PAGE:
Episode 5 of Secret Invasion sees the show return to its more conventional roots, failing to give us a reason why we should be excited for its finale.
I’ve long suspected that the climax of Secret Invasion would wind up being the dullest part of what has otherwise been one of Marvel’s strongest shows thus far, and I hate to say it, but I think I might be getting proved right. On paper, there’s nothing wrong with episode 5, but it just lacks that human touch that made the previous episodes, despite their often unengaging storylines, genuinely compelling and even sometimes moving. It’s a tough one, because I think episode 5 does a great job at giving us what we were initially promised, a spy thriller set in the Marvel Cinematic Universe, but unfortunately for the show, the last 4 episodes have shown us that the spy aspects are the least interesting part of it, resulting in an episode that feels frustrating simply because it’s doing the bare minimum.
“Harvest” only has one goal in mind throughout its entire runtime, and that’s to set up next week’s finale. It’s only got a tight 38 minutes to do this in, and so what we get feels incredibly unsatisfying and, honestly, underwhelming when compared to the previous instalments. The best thing about this episode is easily the return of Sonya Falsworth (Olivia Colman), who genuinely might just be my new favourite MCU character. Colman continues to flex her talent with every single line she delivers, managing to be simultaneously threatening and hilarious. In an episode that lacks any kind of emotional impact, she still manages to consistently entertain.
After I finished the first episode underwhelmed by Emilia Clarke’s performance as the Skrull G’iah, I desperately wished that my opinion would change by the end of the show. Unfortunately though, that hasn’t happened, and yet again I found that she stood out like a sore thumb. Her performance isn’t bad by any means, but it just lacks that je ne sais quoi that the majority of the cast have in abundance. She’s mostly paired with Charlayne Woodard for this episode, and it never stops being apparent which of the two is the more interesting character. Reportedly, Clarke is meant to be reprising her role in future MCU products, but as is, I have no real desire to see this character again, a sentiment that I hope changes when I watch the series finale.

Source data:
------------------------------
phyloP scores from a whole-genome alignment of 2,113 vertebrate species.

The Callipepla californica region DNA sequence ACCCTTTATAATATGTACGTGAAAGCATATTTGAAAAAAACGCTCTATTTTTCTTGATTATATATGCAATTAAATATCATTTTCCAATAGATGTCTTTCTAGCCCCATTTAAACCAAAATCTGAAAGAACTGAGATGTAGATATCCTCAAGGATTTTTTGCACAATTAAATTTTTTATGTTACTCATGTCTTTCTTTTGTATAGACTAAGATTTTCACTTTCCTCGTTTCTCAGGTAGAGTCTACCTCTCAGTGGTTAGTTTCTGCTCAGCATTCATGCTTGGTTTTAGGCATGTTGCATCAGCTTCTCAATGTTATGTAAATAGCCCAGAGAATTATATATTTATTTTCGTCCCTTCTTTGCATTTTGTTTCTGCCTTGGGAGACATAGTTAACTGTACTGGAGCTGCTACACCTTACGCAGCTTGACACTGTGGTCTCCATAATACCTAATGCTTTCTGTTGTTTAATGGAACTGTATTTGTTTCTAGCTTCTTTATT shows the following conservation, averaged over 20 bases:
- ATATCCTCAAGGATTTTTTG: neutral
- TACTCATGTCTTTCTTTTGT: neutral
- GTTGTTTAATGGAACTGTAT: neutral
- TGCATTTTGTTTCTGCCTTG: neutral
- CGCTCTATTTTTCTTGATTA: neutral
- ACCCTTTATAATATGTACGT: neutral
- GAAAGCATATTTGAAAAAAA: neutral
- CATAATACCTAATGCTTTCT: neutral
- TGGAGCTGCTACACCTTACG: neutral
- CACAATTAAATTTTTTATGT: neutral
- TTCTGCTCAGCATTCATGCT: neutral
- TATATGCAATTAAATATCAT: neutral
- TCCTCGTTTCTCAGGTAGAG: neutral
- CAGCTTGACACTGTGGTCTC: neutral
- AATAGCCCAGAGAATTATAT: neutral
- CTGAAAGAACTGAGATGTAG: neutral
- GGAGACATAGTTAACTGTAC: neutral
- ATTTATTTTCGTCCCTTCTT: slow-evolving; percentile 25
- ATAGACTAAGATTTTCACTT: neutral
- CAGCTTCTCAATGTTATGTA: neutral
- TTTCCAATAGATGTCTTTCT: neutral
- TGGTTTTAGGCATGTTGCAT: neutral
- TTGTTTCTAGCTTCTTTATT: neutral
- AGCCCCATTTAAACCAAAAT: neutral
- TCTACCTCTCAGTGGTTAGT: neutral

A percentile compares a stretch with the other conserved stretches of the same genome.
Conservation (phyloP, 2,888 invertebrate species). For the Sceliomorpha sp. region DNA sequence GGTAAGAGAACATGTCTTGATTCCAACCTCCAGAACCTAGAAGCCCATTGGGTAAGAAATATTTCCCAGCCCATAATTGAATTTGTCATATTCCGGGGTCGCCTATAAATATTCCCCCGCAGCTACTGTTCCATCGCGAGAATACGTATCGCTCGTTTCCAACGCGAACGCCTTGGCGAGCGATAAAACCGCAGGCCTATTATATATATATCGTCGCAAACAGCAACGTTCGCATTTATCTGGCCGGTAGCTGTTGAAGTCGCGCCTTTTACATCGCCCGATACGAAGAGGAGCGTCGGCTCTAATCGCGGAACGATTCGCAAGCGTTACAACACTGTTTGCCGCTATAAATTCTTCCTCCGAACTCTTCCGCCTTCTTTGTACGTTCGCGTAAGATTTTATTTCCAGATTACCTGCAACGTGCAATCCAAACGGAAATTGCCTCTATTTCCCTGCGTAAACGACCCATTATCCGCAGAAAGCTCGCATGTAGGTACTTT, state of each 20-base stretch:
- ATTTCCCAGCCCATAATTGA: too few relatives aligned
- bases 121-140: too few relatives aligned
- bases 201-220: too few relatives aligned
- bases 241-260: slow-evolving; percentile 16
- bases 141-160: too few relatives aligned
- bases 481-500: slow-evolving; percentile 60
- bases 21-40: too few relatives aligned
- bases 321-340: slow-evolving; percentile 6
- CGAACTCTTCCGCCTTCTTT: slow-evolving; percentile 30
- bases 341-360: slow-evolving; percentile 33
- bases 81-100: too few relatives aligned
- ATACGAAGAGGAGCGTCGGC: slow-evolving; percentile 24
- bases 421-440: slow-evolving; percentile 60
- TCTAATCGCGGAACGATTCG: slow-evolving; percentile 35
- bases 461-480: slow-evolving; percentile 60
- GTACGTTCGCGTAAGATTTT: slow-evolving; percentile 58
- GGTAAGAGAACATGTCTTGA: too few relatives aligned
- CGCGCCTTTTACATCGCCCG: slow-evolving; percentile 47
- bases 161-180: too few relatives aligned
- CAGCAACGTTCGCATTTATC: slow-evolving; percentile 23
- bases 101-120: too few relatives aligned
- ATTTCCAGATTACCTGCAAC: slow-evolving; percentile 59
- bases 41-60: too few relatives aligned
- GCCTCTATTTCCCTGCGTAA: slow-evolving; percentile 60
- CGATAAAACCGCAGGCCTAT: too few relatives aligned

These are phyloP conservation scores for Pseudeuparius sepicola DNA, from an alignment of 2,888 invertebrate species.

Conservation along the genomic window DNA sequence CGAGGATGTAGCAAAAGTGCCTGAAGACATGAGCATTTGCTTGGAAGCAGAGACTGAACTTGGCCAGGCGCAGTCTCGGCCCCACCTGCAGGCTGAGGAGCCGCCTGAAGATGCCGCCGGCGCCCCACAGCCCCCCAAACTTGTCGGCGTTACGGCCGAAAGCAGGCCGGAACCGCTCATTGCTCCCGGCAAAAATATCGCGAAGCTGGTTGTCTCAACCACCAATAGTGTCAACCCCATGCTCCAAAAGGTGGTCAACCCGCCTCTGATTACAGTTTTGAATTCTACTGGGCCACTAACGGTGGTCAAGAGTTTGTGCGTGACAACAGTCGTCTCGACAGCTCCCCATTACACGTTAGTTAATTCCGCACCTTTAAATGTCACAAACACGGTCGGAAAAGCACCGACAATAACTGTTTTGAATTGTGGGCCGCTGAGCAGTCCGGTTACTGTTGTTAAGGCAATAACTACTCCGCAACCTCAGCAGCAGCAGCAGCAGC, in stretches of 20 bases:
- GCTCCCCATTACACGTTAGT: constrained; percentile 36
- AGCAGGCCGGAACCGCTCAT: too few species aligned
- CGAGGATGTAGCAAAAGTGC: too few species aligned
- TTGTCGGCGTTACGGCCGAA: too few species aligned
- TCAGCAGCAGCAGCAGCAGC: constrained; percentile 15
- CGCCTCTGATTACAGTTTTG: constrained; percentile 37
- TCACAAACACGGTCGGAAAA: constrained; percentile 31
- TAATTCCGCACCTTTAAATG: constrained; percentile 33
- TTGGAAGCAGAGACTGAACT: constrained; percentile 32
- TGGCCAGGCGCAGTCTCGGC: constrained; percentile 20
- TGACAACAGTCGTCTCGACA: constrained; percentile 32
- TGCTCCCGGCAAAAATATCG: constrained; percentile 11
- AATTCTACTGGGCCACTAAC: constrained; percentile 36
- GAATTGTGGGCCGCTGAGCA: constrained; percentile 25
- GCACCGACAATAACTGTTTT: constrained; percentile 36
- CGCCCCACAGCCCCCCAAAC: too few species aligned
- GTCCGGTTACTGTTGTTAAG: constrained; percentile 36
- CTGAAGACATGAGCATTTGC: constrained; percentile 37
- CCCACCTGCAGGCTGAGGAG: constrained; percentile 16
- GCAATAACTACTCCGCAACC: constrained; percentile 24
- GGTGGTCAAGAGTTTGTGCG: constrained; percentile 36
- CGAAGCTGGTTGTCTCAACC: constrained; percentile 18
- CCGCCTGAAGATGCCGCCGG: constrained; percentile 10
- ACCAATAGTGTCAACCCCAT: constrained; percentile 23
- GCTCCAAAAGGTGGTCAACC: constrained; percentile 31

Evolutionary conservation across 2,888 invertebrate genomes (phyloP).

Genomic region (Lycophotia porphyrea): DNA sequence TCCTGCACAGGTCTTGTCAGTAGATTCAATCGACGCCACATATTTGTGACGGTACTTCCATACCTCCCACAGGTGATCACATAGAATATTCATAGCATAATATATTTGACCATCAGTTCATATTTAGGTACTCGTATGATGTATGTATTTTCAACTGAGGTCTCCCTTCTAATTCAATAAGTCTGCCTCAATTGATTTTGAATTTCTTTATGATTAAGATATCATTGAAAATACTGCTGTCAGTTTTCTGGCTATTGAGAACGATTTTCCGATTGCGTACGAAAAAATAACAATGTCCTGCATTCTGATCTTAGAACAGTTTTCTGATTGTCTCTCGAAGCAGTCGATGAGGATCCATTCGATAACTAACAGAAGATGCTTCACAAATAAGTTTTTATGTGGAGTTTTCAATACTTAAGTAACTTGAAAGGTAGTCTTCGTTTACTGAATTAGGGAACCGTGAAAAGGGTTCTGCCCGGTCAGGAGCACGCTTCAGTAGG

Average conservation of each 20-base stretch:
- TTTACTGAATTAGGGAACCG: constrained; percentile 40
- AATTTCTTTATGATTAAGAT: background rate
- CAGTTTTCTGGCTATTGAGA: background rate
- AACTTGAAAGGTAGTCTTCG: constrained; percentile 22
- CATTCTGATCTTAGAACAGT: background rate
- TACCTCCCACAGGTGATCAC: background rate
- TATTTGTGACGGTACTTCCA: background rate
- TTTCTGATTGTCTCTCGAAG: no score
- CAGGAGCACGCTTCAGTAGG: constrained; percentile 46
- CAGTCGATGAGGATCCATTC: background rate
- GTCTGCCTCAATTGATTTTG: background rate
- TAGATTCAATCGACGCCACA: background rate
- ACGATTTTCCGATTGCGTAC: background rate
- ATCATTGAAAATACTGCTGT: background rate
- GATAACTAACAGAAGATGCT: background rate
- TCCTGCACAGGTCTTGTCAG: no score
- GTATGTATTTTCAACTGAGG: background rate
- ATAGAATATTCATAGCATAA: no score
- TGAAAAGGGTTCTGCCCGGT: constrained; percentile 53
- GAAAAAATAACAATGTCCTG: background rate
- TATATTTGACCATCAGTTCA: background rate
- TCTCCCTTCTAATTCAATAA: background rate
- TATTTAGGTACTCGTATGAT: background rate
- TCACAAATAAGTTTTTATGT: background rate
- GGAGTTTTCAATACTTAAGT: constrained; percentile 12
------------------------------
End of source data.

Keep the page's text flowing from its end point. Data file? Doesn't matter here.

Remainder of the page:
Honestly, my main takeaway from “Harvest”, above all else, was that the show really felt like it missed Talos (Ben Mendelsohn). There was something about Mendelsohn’s performance that made him the perfect sidekick to Fury, and I don’t think the show manages to do enough in his absence to justify him not being there. One thing Mendelsohn brought in spades to the show was energy, lighting up even the bleakest scenes, and without him the whole thing can start to feel somewhat generic. HIs absence would be alright if it felt like it altered the narrative in an interesting way, or made the story more emotionally engaging, but I can’t say it’s done either of those things. As it is, it just feels like a decision made purely to shock, instead of genuinely enhancing the show.
All in all, I have to admit to being disappointed with episode 5 of Secret Invasion, and I’m not filled with a lot of optimism for the show’s finale. Throughout all four of the previous episodes, the show has felt torn between two stories of varying quality, and unfortunately, it seems like it’s ultimately put its eggs in the wrong basket. It’s somewhat understandable, as the show obviously initially intended to just be a spy thriller, but along the way, it felt like it became something else, something far more emotionally resonant, but I can’t help but feel like it’s happy to throw that away in favour of a far more conventional ending. Maybe I’ll be surprised, but as is, I can’t say my expectations are particularly high.
Episode 5 of Secret Invasion is now available to watch on Disney Plus.